If Nye Bevan’s famous statement the NHS will last as long as there are folk with the faith to fight for it is anything to go by, then the NHS is far from being finished in Greater Manchester. Stephen Hall of GMATUC
On Saturday 16 February more than a hundred activists gathered at the Friends Meeting House in Manchester to discuss the crisis facing the NHS. Although organised by the Greater Manchester Association of Trades Union Councils, it was much broader than the trade union movement in terms of the individuals and groups who turned up to the meeting. In her opening speech one of conference organisers, Pia Feig, outlined the scale of the health emergency; It is a wholesale assault on the welfare state. We need to organise a fightback against the cuts, at a local, regional and national level.
Dr. John Lister of the Health Emergency Campaign stressed the importance of a united campaign and told the meeting about how thousands of people had demonstrated in Lewisham against the closure of their A&E. The campaign in London was broad-based including councils such as Ealing, as well as the trade unions. John said that; the priority is to keep services alive and to push every button to mobilise individuals and groups. He believed that the Tory Government was worse than Thatcher in its determination to tear up the legislation that had set up the NHS in 1946. He said: We have to defend services and make them fit for purpose.
Karen Reissman, of the Save Bolton A&E Campaign, explained how the cuts were affecting her hospital. Five hundred staff are at risk of losing their jobs. That means five hundred people not working in our hospital will seriously compromise the health of local people. In Bolton 30,000 people have signed a petition to oppose the cuts and had joined the healthworkers in the campaign to save the A&E. Karen told the meeting that in Mid-Yorkshire the healthworkers have gone on strike over the cuts and she encouraged people to send messages of support to the strikers. For further details on this strike see
In the workshops a variety of individuals and groups spoke about their own local activity. Jo Harding, of the Save Trafford Hospital Campaign, told participants how their campaign started with just two people and that regular street stalls and petitioning had galvanised the local community in a high profile and positive campaign. She said that the petition was the most powerful tool in raising public awareness and it was the first time that people found out about what was really happening. Every week campaign members went out to towns across the borough to do street stalls and challenge the blatant lies that the officials were putting out. They had put the petition on the internet and, whilst recognising that this was a good way of contacting some people, it did not have the impact that talking to people face to face had.
Some people had become organised through the internet based lobby group 38 Degrees. Speakers from Stockport, Bury and Salford explained how they had become active by signing petitions through 38 Degrees and were now involved in work on the local Clinical Commissioning Groups. A representative from Manchester University told the meeting how he had taken a one year sabbatical from his medical degree to run their campaign to Save the NHS.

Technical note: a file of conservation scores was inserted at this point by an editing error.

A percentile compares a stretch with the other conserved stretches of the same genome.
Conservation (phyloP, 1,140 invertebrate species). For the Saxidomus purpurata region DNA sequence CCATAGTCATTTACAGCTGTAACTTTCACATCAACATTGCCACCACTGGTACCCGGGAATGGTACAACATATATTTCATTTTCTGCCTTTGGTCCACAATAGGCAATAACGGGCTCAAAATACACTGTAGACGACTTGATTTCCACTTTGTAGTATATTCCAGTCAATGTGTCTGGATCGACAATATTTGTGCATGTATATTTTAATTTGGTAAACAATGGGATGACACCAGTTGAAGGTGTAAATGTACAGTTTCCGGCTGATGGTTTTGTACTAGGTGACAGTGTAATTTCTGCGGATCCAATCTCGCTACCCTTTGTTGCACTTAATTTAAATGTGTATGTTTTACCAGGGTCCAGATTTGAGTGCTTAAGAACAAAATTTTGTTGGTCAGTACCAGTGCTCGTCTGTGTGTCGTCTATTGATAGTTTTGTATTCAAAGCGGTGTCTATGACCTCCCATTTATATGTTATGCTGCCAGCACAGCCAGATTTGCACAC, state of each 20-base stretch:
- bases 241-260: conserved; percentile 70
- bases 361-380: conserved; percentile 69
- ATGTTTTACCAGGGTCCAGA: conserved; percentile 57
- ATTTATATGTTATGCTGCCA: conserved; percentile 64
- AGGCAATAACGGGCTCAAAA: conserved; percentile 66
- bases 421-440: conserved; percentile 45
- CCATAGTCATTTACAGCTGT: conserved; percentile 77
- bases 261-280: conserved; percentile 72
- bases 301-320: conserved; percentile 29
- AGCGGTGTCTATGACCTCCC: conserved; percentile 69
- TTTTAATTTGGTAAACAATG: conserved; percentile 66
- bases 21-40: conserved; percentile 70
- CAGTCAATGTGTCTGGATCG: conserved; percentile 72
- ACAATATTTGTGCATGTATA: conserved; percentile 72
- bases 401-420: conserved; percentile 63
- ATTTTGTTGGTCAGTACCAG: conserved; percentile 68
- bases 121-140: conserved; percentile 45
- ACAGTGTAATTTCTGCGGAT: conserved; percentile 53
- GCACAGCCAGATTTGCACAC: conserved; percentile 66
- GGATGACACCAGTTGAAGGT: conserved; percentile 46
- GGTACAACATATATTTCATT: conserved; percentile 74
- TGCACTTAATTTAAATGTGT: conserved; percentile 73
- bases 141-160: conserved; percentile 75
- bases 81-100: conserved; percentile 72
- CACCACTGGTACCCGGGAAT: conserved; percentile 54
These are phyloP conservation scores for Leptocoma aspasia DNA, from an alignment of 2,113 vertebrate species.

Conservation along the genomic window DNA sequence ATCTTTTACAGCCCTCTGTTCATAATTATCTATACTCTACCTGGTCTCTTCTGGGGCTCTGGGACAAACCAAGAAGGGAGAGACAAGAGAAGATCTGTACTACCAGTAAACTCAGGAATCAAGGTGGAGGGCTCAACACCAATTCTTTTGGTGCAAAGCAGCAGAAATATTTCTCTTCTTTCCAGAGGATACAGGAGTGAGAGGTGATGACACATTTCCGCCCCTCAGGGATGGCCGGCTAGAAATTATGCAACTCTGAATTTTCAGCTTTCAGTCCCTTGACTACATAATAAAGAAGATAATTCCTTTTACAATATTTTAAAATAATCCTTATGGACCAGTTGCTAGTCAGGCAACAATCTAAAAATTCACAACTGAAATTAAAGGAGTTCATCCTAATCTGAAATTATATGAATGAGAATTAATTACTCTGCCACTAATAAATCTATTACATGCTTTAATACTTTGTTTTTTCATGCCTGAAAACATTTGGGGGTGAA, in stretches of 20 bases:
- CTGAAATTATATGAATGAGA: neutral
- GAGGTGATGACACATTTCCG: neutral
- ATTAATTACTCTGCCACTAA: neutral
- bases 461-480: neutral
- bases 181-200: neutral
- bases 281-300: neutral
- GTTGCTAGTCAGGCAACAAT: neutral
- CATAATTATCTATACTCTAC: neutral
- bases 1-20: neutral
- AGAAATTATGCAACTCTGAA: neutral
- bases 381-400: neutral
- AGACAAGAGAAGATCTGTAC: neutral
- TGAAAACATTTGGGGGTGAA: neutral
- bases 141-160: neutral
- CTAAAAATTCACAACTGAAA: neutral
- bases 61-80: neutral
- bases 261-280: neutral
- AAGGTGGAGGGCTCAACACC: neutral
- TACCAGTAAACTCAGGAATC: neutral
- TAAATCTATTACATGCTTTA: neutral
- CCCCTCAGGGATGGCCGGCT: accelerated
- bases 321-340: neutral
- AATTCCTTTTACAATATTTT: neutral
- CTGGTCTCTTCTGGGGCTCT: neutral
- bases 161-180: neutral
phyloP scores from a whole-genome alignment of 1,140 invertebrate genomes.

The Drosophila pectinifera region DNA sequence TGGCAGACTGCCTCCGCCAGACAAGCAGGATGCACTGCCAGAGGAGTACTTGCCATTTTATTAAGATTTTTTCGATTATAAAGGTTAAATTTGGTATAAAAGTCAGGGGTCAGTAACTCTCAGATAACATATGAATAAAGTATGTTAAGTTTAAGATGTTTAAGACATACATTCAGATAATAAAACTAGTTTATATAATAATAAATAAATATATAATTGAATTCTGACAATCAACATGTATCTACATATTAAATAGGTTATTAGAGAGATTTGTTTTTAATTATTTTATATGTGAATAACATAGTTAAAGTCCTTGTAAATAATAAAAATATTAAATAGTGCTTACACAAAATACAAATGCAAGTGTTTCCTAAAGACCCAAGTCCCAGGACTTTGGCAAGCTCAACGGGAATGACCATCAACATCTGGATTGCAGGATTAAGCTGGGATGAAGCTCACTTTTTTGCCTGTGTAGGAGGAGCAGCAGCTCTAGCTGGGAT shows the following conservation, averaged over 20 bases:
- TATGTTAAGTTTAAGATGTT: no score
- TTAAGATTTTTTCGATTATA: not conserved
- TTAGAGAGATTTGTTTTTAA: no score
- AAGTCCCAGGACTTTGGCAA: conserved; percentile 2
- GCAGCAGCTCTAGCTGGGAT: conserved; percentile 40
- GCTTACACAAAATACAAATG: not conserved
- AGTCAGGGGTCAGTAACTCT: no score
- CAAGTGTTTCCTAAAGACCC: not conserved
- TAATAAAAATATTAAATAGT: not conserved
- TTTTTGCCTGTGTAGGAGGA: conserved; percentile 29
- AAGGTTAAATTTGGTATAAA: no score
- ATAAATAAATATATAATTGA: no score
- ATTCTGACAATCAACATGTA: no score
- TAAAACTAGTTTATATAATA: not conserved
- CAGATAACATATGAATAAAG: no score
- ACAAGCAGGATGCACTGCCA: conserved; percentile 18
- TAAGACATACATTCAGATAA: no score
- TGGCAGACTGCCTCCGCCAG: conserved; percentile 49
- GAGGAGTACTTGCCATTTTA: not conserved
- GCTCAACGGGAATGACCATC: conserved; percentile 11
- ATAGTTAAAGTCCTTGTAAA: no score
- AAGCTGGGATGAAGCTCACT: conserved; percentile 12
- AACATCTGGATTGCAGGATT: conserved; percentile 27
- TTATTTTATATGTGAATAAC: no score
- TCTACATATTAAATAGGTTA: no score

Several members of Unison members were at the meeting and they spoke about the atmosphere within the hospitals and the difficulties of union activity when £20 billion worth of cuts were being demanded by the Tory government. They felt it was important to join with the public in order to build up a campaign to challenge both the cuts in jobs and defend the service.
The conference ended with a variety of activities being planned, including linking up with other campaigns for a week of action in May, helping other people to organise local campaigns across Greater Manchester, and building up contacts with other campaigns that are facing cuts, including the Fire Brigades Union.
Pia Feig summed up the day: I think the best thing that came out of the conference and it was timely, was that it brought together people who are organising in a small way and they could meet with people from their area and share resources, and create informal networks where people can decide what is the best thing to do in their locality. For the Unison members who attended I think it showed them that there are people outside the NHS who want to work with them and it will boost their confidence in defending the service from the inside.
Thursday 28 Feb, 7pm,
room G1 at the Friends Meeting House,
6 Mount St., Manchester city centre
Room booked as “GMATUC / Keep Our NHS Public”.
Andy Burnham has agreed to speak at a public meeting on
Friday 8th March 6pm Bolton Town Hall.
The Staff Side Committee of Bolton Royal Infirmary have agreed to host the meeting (after meeting local MPs, who are all on board).
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